By Jan Bergemann

Published July 12, 2013


One could fill pages about all the law suits that have been filed over “pick-up trucks” and where and if they can be parked in community associations. It seems to be a never-ending dispute.


Before starting to argue about pick-up trucks being commercial trucks, just make sure you understand that the chassis of a pick-up truck is more or less the same as that of an SUV – they just look different. Does that make an SUV a truck? And, make no mistake, nowadays many folks don’t buy pick-ups for commercial purposes – they just feel that a pick-up truck is fun driving -- or pulling their boat!


The most important court ruling about parking of pick-up trucks and association rules is in my opinion the court case of Eagles Master Association, Inc. v. Vizzi in 2008, later affirmed by the Second District Court of Appeals in 2010.

[ http://www.ccfjfoundation.net/CourtFlEaglesMasterCCSummJudgm.pdf ]

The issue: What commercial truck can really be considered “commercial”? 


You know the old saying: “What looks like a duck, walks like a duck, quacks like a duck – is a duck!” It seems that doesn’t always work with pick-up trucks – because nowadays many folks are using pick-up trucks for daily transportation, not just for commercial purposes.


And even the fact that a truck (or in this case a Hummer) displays advertising for a company doesn’t mean a court will consider it a commercial vehicle. Paul Wean, specialized association attorney from Orlando, and Susan Carpenter, a well-known CAM and the registered agent for the association at the time when the lawsuit was filed, cheered on the board of the Turtle Creek Homeowners' Association in Orlando, a community they both resided in, when the board decided to go after the owner of a Hummer, who parked his vehicle in his driveway. The board sued, claiming that it is a commercial vehicle, violating the association’s deed-restrictions, because it clearly displayed advertising -- "Tireflys lights for your wheels" was written on the sides of the vehicle.

[ See: http://www.ccfj.net/HOAFLTurtleCreeklawsuit.html ]

I guess these folks were surprised to see this lawsuit going “up in flames” – ending in a crushing defeat for the association in court -- to the tune of $57,111.50 -- not counting the association’s own legal fees.


That clearly leaves the question: When is a commercial truck really commercial? It seems judges have different opinions about the interpretation of the words “commercial vehicles” than some board members and their attorneys. The word "REASONABLE" plays a big role in these interpretations.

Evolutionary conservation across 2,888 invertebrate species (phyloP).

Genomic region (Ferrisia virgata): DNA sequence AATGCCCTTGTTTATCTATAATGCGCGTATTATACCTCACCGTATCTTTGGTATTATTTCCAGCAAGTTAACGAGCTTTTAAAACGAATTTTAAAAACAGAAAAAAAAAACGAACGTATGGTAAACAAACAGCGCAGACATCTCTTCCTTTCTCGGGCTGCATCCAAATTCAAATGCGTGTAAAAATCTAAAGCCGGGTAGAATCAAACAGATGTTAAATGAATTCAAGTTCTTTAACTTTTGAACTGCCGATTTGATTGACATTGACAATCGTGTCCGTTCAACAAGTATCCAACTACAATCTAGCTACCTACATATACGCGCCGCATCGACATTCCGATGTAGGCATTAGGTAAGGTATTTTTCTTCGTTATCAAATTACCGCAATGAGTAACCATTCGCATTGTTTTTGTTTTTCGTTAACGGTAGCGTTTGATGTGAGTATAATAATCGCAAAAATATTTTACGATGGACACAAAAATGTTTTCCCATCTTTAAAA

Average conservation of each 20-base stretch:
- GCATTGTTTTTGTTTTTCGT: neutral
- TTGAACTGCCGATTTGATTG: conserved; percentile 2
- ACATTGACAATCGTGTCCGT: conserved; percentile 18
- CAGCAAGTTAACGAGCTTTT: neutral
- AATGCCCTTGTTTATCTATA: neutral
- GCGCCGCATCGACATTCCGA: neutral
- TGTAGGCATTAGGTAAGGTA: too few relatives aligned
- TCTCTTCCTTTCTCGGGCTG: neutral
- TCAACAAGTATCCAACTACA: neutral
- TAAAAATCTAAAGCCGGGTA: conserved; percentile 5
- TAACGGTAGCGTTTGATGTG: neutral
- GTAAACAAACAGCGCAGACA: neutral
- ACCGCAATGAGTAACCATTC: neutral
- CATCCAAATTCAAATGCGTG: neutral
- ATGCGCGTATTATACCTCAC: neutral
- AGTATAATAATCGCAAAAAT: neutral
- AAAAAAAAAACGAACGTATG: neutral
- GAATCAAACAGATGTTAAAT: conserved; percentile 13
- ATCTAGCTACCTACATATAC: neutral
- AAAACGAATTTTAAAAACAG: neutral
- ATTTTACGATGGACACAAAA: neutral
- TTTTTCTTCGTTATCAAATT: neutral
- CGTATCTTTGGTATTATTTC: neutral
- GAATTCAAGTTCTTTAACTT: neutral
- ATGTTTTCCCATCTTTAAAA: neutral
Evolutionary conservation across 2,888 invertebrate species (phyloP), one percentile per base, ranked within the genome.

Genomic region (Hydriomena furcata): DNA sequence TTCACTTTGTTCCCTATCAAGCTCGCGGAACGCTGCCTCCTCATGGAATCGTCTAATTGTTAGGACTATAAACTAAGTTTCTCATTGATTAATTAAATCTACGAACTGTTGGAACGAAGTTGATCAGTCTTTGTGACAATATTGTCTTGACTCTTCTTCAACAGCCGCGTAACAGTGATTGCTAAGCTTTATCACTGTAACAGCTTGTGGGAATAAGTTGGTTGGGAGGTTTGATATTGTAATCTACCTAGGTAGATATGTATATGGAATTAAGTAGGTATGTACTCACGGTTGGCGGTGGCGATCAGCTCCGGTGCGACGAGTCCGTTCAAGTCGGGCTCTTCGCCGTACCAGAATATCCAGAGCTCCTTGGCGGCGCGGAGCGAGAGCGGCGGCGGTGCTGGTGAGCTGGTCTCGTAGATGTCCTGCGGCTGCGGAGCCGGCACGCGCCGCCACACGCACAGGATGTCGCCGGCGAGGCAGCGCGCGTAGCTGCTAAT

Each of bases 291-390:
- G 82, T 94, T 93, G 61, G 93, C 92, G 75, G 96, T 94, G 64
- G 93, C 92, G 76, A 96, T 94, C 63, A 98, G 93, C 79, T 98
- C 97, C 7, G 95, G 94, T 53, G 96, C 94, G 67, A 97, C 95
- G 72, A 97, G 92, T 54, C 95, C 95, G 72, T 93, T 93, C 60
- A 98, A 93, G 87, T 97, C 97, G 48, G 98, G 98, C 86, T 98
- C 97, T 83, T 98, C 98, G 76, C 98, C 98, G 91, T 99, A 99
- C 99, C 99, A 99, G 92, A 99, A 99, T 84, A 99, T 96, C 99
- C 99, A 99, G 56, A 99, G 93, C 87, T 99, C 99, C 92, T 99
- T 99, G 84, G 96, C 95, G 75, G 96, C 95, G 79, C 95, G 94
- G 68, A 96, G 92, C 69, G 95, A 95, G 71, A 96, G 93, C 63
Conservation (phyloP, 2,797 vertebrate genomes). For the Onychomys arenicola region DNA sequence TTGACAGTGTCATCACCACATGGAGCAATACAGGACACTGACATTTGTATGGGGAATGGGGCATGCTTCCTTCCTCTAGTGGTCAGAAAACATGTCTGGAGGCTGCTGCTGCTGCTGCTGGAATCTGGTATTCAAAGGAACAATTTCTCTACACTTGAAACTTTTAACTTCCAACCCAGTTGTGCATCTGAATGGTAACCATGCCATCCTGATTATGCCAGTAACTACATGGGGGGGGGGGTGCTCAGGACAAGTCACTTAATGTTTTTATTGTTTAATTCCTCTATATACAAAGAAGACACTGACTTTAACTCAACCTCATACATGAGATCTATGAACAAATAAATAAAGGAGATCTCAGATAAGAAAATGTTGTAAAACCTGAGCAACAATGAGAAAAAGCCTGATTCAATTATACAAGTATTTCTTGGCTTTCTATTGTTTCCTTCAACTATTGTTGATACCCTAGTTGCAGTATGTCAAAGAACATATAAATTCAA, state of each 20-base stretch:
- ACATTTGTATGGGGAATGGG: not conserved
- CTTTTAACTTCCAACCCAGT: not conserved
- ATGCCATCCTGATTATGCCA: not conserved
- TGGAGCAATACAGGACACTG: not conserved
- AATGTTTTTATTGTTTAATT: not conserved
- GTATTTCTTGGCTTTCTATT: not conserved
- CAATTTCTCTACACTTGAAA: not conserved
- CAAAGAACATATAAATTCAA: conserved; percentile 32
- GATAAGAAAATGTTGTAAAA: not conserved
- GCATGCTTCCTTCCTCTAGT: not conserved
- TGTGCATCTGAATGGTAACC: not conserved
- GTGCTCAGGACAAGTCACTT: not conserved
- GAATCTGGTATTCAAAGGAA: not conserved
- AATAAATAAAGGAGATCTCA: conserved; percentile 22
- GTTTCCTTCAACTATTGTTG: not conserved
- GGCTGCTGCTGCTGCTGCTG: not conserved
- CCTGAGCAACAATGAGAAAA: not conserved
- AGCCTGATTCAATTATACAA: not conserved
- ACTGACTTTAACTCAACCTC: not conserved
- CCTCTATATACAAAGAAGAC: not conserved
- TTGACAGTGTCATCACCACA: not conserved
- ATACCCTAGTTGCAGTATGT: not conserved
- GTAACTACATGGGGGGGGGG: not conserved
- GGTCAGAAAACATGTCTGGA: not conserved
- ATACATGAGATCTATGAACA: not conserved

That leaves the most important question: Is it really worth going after these “violators” – even if the truck (or Hummer) in question is a perfectly good-looking vehicle that often just doesn’t fit in the garage?


And I guess that is especially the question asked by the owners in the Eagles Master Association in Tampa , whose board spent an estimated $380,000 of association funds in legal fees, just to prevent an owner from parking his pick-up truck in the driveway. The board’s attempt to prevent Vizzi from parking his Ford F-350 in his driveway ended in a crushing – and very expensive – defeat in two courts.

[ http://www.ccfj.net/HOAFLPickUpLegalFees.html ]


Was it really worth spending this kind of money to find out when a “commercial truck” is not really commercial and can't be parked in the driveway? Does anyone honestly believes that a good-looking pick-up truck parked in a driveway seriously reduces the property values of the homes and parcels in this community?

All fields are mandatory!

Select your rating:           



characters left

Powered by Citricle

Jan Bergemann

Jan Bergemann is president of Cyber Citizens For Justice, Florida 's largest state-wide property owners' advocacy group. CCFJ works on legislation to help owners living in community

associations. He moved to Florida in 1995 - hoping to retire. He moved into a HOA, where the developer cheated the homeowners and used the association dues for his own purposes. End of retirement!


CCFJ was born in the year 2000, when some owners met in Tallahassee - finding out that power is only in numbers. Bergemann was a member of Governor Jeb Bush's HOA Task force in 2003/2004.


The organization has two websites to inform interested Florida homeowners and condo owners:

News Website: http://www.ccfj.net/.

Educational Website: http://www.ccfjfoundation.net/.

We think that only owners can really represent owners, since all service providers surely have a different interest! We are trying to create owner-friendly laws, but the best laws are useless without enforcement. And enforcement is totally lacking in Florida !

Join the 

CCFJ Email List

For Email Marketing you can trust